Friday, April 14, 2006

No One Advertises Unschooling

This is a direct quote from a magazine ad for the Cayman Islands in a travel mag:

"I brought a little boy and went home with a lifelong buddy

When I took my 8-year-old son to the Cayman Islands, I thought he'd probably just play in the sand while I kicked back and caught up on some reading. Then we went kayaking. Then we went snorkeling. Then we went hiking. Then we went fishing. By trip's end, we'd done more together in five days than we had in the past five years." (italics mine)

Wow, how sad is that? It doesn't take a fancy vacation to connect with your kids. If you've only spent five days worth of time together in five years, it's time for a reality check. But how indicative of American life is this ad? Sadly, I'd bet it is all too true for too many parents and children. When lives go from before-school care to school to after-school care or sports or structured activities, there's very little time for just kicking back and getting to know one another.

No one takes out glossy full-color magazine ads for unschooling. Maybe if they did, it would read this way:

"I brought home a little boy and within weeks I had a lifelong buddy

When I took my 8-year-old son out of school, I thought he'd probably just do some workbooks while I kicked back and caught up on some reading. Then we went out in yard and kicked some piles of leaves. Then we went snail-watching. Then we went hiking. Then we played a game together. By week's end, we'd done more together in five days than we had in the past five years."

There's no corpporation to profit from such an ad, no tourist councils, no resorts. But that doesn't change the truth of it. Letting go of schoolish expectations is a vacation of the mind. Bon Voyage!


Glenda said...

I enjoyed this post.

I would've enjoyed it more reading it on the beach in the Cayman Islands, while taking a break from snorkeling and kayaking with my son and hubby (wink)!!

Kids are SO cool to spend time with. I'm glad I get to experience that 24/7 with mine.

Robin said...

Yeah, I could do with a trip to the Caymans, anytime soon... especially with the rain, rain, rain here.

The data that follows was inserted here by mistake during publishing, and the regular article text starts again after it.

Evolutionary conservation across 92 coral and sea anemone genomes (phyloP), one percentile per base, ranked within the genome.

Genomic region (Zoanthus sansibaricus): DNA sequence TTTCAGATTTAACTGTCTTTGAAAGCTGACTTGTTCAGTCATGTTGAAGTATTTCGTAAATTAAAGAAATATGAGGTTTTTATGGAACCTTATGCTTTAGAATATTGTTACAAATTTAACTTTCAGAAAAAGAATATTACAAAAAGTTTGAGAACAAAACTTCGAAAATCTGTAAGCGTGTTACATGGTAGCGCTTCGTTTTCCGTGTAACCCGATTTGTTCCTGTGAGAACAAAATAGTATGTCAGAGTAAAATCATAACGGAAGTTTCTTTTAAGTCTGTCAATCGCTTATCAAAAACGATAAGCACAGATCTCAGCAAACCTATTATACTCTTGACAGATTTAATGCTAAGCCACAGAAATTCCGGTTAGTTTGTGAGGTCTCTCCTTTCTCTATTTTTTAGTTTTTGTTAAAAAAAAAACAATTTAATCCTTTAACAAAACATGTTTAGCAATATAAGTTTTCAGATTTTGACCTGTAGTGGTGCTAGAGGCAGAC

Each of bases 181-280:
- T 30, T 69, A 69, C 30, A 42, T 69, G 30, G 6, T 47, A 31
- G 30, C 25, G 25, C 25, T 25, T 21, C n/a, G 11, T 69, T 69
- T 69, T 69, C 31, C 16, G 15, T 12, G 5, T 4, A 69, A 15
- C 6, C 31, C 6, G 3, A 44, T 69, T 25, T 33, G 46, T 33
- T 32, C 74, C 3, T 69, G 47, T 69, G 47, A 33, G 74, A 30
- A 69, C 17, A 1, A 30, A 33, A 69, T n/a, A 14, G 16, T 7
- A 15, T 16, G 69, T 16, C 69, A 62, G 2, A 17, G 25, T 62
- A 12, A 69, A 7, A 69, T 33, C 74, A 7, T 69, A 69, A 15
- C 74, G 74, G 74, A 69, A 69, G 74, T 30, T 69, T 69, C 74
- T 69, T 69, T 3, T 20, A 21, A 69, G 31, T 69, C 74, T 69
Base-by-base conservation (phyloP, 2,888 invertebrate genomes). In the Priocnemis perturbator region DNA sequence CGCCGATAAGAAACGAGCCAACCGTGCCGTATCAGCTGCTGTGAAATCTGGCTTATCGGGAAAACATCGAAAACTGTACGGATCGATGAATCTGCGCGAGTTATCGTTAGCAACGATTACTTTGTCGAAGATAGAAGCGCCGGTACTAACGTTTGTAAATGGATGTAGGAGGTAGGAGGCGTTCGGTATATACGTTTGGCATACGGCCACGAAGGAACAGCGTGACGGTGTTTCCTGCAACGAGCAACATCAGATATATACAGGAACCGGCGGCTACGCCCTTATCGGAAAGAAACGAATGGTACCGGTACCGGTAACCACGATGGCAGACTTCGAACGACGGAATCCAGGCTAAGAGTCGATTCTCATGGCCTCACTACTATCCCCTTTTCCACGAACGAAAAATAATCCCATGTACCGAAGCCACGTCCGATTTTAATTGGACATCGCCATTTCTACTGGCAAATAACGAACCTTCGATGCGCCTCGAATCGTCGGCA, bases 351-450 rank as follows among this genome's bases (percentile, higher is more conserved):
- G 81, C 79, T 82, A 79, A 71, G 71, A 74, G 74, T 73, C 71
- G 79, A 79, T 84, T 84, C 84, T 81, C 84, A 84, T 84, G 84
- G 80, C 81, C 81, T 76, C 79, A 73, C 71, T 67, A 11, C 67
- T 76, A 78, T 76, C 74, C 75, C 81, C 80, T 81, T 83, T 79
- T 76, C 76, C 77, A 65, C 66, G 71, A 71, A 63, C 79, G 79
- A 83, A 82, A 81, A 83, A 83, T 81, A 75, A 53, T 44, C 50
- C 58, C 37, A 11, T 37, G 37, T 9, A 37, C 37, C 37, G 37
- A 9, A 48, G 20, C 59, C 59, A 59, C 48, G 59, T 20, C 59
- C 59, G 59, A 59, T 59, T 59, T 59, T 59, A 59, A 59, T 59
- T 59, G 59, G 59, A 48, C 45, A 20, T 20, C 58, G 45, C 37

Just dreaming about Seven Mile Beach and a tall pina colada and some snorkeling gear... ahh.....

Now if the government would ever pay me the same amount to educate my kids that they give to the schools ($8,000 per kid, per year I think it is here now), maybe we'd be there!

Kathy said...

What I find interesting is that for all that my life with my two kids is filled with school, and work, and after-school care, and extracurricular activities -- it sounds so much like yours. Somehow we still spend a *lot* of time hanging out and doing fun stuff and learning together at home and around.

If you ask me, the Cayman Islands ad is targeted at a particular kind of guilt-ridden parent (who probably isn't going to connect all that well with the kid when they get there anyhow) but it's no way an accurate reflection of the family life of most people, even most affluent dual-career family people.

Robin said...

Well, I can only speak to my own experience, everyone has to do what works best for them and their family. M. went to school two days a week last term (a Sudbury-model school) and I was simply astounded at how much less time together we had. When you add in the shlepping to and from, it took a lot out of our day. And he didn't have after-school, extra-curricular activities, or any homework at all, that was just the 9:30 - 3:00 school day. And the two years I was a working mom, I felt a huge impact on the time we had together. Those have been my experiences. For me, there's something very very different about spending vast amounts of unstructured time together. With the school schedule or my work schedule, time has to be slotted in here or there on evenings or weekends.

Unschooling for us gives us the freedom of big huge chunks of time together, time without an agenda. It just doesn't feel nearly the same to me, in my life as scheduled blocks of time. I won't speak to anyone else's life but mine.

Glenda said...

I worked part-time for the first 4 or 5 years of DS's life, and there was definitely a HUGE shift in how we were able to spend our time once I was home 24/7. To not live by the clock or a schedule is so freeing!! Being able to make pancakes or cookies at 11:00pm, or to be outside in the dark blowing bubbles instead of being inside getting ready for bed . . . things like that are much more difficult when a parent and a child have to get up the next morning to be at work and school by a certain time. I enjoy having the freedom to do those things other than on a weekend or holiday.

On the days when I worked all day, I felt the loss of the time together in a huge way. Yeah, we still spent time together after I got home and before DS went to bed, but I knew, from being home with him all day so many other days, what I was missing when I was at work rather than at home.

Like Robin, I'm speaking from my own experience. But I do know **from my own experience** that, for our family, there was definitely a big difference in how life felt when I worked parttime as compared to how it's felt since I quit working. The latter has been very positive for DS, DH, and me and that's the arrangement we'd like to keep in place for many years to come.

Kim said...

We've been doing a version of dual-income parenting for 13 weeks now (all of the hours, none of the pay), and I can't believe how little time we have together. Even with me "working" from home two days a week with Patrick at my feet, we have so little time to just hang out and play. And dh has even less. And everyone is grumpier as a result. What time we are home together are usually spent doing chores, running errands, etc.